For decades, artificial intelligence (AI) has been utilized within the field of mental healthcare. This paper aims to examine AI chatbots, specifically as offered through mobile applications for mental healthcare (MHapps), with attention to the social implications of these technologies. For example, AI chatbots in MHapps are programmed with therapeutic techniques to assist people with anxiety and depression, but the promise of this technology is tempered by concerns about the apps' efficacy, privacy, safety and security.
Utilizing a social informatics perspective, a literature review covering MHapps, with a focus on AI chatbots was conducted from the period of January–April 2019. A borrowed theory approach pairing information science and social work was applied to analyze the literature.
Rising needs for mental healthcare, combined with expanding technological developments, indicate continued growth of MHapps and chatbots. While an AI chatbot may provide a person with a place to access tools and a forum to discuss issues, as well as a way to track moods and increase mental health literacy, AI is not a replacement for a therapist or other mental health clinician. Ultimately, if AI chatbots and other MHapps are to have a positive impact, they must be regulated, and society must avoid techno-fundamentalism in relation to AI for mental health.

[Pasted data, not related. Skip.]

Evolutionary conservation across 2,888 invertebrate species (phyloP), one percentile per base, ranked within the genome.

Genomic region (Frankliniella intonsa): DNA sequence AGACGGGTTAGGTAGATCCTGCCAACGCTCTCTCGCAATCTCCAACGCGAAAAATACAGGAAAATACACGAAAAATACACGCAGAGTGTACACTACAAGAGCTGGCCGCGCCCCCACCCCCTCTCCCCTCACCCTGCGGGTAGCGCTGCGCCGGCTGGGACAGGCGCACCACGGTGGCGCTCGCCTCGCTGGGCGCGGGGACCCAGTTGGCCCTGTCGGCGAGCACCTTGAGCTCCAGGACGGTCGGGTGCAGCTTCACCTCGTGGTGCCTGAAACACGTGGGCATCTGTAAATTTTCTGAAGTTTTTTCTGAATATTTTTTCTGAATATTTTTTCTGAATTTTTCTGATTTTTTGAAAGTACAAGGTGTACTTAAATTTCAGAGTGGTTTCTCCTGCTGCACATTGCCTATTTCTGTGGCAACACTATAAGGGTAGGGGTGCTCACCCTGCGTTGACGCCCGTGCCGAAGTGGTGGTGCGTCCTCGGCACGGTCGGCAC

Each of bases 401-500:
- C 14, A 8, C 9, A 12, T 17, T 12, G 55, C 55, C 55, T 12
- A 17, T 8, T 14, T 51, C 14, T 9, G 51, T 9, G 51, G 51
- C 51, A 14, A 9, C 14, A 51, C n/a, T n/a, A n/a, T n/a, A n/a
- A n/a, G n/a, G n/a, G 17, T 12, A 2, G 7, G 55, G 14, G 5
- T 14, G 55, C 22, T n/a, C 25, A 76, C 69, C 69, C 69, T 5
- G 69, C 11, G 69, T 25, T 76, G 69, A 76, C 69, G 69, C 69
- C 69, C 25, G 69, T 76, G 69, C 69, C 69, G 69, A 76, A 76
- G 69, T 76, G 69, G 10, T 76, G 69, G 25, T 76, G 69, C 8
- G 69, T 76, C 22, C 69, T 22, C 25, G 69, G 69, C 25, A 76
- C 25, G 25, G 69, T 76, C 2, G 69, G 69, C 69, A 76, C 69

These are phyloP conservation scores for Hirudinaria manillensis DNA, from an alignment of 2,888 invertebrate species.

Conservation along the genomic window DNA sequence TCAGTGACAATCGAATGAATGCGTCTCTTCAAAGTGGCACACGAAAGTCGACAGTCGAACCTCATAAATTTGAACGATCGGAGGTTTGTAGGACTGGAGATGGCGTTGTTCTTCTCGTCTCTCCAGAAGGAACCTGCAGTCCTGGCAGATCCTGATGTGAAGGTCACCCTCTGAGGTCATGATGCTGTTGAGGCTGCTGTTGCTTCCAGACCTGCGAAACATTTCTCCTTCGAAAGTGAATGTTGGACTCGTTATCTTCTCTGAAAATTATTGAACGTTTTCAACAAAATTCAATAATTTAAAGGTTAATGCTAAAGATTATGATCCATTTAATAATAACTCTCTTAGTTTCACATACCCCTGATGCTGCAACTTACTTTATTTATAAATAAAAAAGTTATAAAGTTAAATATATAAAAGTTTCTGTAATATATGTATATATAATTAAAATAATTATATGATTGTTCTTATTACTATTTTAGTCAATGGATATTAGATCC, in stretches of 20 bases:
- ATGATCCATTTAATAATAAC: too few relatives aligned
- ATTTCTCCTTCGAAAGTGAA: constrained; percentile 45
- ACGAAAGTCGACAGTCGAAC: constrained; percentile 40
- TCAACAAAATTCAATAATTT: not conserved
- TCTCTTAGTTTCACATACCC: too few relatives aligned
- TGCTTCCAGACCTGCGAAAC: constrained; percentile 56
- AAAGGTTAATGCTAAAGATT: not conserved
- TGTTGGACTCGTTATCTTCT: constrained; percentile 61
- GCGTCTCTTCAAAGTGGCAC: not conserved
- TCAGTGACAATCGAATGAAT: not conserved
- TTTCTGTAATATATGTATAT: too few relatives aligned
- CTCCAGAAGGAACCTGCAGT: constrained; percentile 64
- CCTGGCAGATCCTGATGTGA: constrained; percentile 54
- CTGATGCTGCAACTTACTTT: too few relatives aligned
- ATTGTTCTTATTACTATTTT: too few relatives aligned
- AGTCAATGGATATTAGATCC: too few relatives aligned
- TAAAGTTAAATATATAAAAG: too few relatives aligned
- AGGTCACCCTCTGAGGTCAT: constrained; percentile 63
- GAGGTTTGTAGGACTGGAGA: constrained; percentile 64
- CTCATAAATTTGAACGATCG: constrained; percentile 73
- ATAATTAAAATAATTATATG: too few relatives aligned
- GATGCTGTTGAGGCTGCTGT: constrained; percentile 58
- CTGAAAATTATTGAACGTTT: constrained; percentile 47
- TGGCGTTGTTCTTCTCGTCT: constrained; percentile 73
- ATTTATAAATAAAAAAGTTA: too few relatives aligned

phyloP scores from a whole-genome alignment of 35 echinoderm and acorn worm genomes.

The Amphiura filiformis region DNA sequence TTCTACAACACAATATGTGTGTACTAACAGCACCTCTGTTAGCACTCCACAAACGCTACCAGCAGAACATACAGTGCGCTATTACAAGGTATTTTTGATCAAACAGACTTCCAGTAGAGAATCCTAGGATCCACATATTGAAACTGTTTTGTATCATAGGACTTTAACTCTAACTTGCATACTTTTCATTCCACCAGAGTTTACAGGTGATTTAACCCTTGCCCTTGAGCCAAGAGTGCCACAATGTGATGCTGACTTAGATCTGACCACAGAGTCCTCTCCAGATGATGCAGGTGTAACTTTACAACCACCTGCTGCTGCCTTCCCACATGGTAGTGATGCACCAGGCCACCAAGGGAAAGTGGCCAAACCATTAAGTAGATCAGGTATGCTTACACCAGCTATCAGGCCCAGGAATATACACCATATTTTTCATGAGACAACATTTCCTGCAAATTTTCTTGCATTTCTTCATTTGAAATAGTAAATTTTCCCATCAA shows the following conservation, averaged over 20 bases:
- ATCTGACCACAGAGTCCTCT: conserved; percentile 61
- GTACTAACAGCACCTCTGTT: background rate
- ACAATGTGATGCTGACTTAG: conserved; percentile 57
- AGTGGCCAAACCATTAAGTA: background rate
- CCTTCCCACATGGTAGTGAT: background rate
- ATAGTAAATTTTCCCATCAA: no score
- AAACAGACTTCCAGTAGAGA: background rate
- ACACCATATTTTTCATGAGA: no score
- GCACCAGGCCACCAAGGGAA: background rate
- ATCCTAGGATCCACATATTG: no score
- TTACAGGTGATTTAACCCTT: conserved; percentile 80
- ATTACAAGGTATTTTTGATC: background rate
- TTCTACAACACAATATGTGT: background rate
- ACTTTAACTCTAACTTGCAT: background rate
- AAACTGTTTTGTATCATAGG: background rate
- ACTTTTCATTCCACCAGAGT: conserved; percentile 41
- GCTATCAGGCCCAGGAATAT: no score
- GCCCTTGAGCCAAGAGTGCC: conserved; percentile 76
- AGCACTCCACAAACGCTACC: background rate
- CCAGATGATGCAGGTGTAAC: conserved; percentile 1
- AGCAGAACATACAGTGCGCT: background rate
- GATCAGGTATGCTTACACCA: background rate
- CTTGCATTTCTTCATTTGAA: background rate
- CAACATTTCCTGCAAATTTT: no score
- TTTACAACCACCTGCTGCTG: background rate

This study adds to a small but growing body of information science research into the role of AI in the support of mental health.
The author would like to thank Drs Colin Rhinesmith and Rong Tang for their guidance on this manuscript, and Ceilyn Boyd, Aimee Melvin, Adam McInnish, Bill Ames, Kathy Da Silva, and Corey Rainboth for their support. Funding for presentation of this research at the 2020 International Conference on Internet Technologies and Society was provided by Simmons University.
Gamble, A. (2020), "Artificial intelligence and mobile apps for mental healthcare: a social informatics perspective", Aslib Journal of Information Management, Vol. 72 No. 4, pp. 509-523. https://doi.org/10.1108/AJIM-11-2019-0316
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